Christina (California): I’m curious, how do you define who/what is “American”?
As far as I’m concerned, anyone is American if they live within the current political territory of the United States. I prioritized innovators and death care professionals who could help us understand what is happening at the vanguard of death practices rather than targeting demographics. But Daniel Zox and I did film a number of person-on-the-street interviews, constituting a type of random sample of Americans. We asked them: “what do you want done with your body?” and “what do you think happens to us after we die?” While I can’t claim that this cross-section of strangers was representative of such a large and diverse country (that would require statistical methods at odds with my intimate ethnographic approach), I did find that an openness to cross-cultural influence is one of the defining features of our current moment. Change, not tradition, rules the day.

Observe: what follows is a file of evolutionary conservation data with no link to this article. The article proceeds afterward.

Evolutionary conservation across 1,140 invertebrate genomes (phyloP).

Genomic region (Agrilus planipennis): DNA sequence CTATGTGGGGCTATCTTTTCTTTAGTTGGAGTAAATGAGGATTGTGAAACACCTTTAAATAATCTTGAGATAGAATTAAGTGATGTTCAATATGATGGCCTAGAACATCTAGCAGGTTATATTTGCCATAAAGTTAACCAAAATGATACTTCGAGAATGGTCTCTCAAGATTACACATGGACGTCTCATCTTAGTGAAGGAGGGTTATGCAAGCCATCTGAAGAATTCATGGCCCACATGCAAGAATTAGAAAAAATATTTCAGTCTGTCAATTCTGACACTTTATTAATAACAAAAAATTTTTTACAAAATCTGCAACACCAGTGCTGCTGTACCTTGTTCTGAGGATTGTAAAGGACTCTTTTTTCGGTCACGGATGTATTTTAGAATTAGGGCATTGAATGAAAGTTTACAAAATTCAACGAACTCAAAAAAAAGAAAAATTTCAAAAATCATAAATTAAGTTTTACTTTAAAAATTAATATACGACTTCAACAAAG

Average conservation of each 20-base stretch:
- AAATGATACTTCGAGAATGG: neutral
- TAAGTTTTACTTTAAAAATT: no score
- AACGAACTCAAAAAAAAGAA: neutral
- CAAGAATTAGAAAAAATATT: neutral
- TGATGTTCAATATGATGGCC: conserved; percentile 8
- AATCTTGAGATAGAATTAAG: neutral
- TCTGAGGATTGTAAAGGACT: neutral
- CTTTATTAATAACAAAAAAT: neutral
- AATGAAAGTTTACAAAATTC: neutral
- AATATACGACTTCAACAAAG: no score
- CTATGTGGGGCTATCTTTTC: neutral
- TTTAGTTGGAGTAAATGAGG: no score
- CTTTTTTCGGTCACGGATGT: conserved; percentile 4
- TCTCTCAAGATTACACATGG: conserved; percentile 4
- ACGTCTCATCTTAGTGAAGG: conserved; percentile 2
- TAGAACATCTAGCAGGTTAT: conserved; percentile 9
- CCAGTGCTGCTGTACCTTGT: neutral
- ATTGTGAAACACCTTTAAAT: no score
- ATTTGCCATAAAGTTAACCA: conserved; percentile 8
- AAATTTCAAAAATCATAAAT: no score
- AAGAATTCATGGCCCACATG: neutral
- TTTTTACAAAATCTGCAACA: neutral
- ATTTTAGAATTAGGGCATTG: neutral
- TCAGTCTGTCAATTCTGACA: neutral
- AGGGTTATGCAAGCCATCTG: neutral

Kristina (North Carolina): Does your book address Mitford’s American Way of Death at all? That book was super popular in the 1960s—what has and hasn’t changed since that book?